Seizure severity and frequency are highly attenuated in mice inoculated with 16-fold less TMEV. Seizure activity was assessed from 0 to 10 dpi using Racine scoring (A, B). A Racine seizure scoring (max score per daily epoch per mouse) indicates that mice inoculated with 12,500 PFU TMEV experienced only low-level seizure events (Racine 1) while the majority of mice inoculated with 200,000 PFU exhibited Racine scores of 2 or higher between 3 and 8 dpi. B The overall average daily seizure burden per group also indicates attenuation of behavioral seizure events in mice inoculated with 12,500 PFU TMEV. Average burden: F(21,308) = 14.5642, P < 0.0001 by two-way ANOVA on ranks (inoculum x day); Shapiro–Wilk P < 0.0001; Dunnett’s least-squares means differences pairwise at each day: * = P < 0.01; ** = P < 0.001; ds = 0.74. Blue line = 200,000 PFU; red line = 12,500 PFU. CE Representative EEG traces, power spectra (power from 0 to 500 Hz), and spectrograms (short-time Fourier transform of the input) for a 100 s epoch at baseline (C) and at 3 dpi in an animal inoculated with 200,000 PFU (D) or 12,500 PFU (E). F EEG line lengths (1 s window) were calculated from 1.5 h epochs recorded at 1 day prior to inoculation (baseline) and again at 3 dpi in mice receiving 200,000 PFU or 12,500 PFU. Each symbol represents 1 s of EEG; values greater than 3 SD above the mean are shown in red. Data are from 4 mice in each group. P values were calculated using a nested one-way ANOVA with multiple comparisons corrected using the two-stage linear step-up procedure of Benjamini, Krieger and Yekutieli to yield the false discovery rate (q-value). G Seizure thresholds (time to status epilepticus (SE) induced by repeated KA injections) were assessed in control mice (black circles) and at 24 hpi in mice inoculated with 200,000 PFU (blue circles) or 12,500 PFU (red circles). Each symbol represents one animal; data are pooled from 4 experiments. Survival curve shows timing of doses and time to SE for each animal. Time to SE was analyzed by one-way ANOVA with Tukey’s pairwise comparison; number of KA doses was analyzed by Kruskal–Wallis one-way ANOVA with Dunn’s pairwise comparison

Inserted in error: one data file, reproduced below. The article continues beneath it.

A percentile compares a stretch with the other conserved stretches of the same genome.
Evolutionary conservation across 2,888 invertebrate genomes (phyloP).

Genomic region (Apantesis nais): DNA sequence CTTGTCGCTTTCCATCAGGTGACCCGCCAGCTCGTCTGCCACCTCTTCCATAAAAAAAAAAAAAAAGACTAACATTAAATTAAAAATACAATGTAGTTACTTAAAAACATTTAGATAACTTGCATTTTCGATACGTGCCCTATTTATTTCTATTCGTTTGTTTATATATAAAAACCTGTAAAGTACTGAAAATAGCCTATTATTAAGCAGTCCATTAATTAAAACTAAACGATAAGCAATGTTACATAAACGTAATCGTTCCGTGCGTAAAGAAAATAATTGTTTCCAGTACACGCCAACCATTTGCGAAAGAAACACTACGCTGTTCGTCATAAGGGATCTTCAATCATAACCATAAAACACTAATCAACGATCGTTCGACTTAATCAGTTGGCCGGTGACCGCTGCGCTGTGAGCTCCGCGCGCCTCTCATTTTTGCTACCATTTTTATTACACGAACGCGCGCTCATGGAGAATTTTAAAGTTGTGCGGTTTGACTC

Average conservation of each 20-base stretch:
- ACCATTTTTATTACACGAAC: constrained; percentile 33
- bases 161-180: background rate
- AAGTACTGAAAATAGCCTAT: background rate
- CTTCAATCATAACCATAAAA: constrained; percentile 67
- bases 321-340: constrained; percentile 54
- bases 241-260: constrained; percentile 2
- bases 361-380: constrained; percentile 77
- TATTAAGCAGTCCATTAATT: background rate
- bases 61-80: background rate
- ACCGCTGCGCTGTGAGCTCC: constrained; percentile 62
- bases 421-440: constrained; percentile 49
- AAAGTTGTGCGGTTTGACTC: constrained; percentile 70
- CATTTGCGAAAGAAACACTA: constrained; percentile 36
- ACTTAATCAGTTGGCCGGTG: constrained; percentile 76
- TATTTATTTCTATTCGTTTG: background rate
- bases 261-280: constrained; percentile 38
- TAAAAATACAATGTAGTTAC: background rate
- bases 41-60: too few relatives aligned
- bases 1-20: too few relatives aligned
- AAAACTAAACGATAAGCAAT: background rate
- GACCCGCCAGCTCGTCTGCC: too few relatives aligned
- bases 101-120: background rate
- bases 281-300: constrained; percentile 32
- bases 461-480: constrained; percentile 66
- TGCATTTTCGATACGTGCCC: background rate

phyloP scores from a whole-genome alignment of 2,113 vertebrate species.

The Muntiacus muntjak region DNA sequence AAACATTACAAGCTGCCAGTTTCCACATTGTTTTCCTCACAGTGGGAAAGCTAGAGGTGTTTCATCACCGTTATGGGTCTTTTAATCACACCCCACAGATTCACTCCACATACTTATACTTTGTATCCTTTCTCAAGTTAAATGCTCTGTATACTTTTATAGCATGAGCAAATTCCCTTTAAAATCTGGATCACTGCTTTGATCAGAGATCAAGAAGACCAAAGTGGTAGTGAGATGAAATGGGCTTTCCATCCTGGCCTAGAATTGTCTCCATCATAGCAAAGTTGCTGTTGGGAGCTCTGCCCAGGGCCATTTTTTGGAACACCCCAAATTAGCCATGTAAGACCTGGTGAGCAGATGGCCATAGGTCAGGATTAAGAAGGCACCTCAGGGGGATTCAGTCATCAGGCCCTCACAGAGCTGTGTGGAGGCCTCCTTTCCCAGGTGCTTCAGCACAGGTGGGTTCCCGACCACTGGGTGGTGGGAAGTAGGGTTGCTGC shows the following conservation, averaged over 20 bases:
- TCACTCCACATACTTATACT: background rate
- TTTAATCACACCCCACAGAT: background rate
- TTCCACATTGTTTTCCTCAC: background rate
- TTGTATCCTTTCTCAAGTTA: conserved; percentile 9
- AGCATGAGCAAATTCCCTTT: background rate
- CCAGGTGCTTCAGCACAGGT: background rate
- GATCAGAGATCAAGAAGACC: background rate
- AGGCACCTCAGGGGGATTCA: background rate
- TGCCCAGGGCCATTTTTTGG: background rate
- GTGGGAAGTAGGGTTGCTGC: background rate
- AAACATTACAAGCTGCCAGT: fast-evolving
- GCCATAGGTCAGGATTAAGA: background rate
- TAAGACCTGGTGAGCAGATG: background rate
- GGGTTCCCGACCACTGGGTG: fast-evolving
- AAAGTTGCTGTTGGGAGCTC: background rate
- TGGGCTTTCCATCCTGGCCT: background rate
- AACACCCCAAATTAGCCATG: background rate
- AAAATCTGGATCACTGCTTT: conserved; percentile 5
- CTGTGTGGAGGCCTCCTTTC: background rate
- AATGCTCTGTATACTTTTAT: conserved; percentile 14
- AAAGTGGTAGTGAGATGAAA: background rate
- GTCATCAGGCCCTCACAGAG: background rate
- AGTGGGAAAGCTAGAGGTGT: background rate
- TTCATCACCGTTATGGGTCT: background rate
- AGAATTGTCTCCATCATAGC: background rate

Microglial activation is sufficient to induce low-level Racine seizures and alter seizure threshold, but inflammatory monocyte infiltration is necessary to drive high-level seizures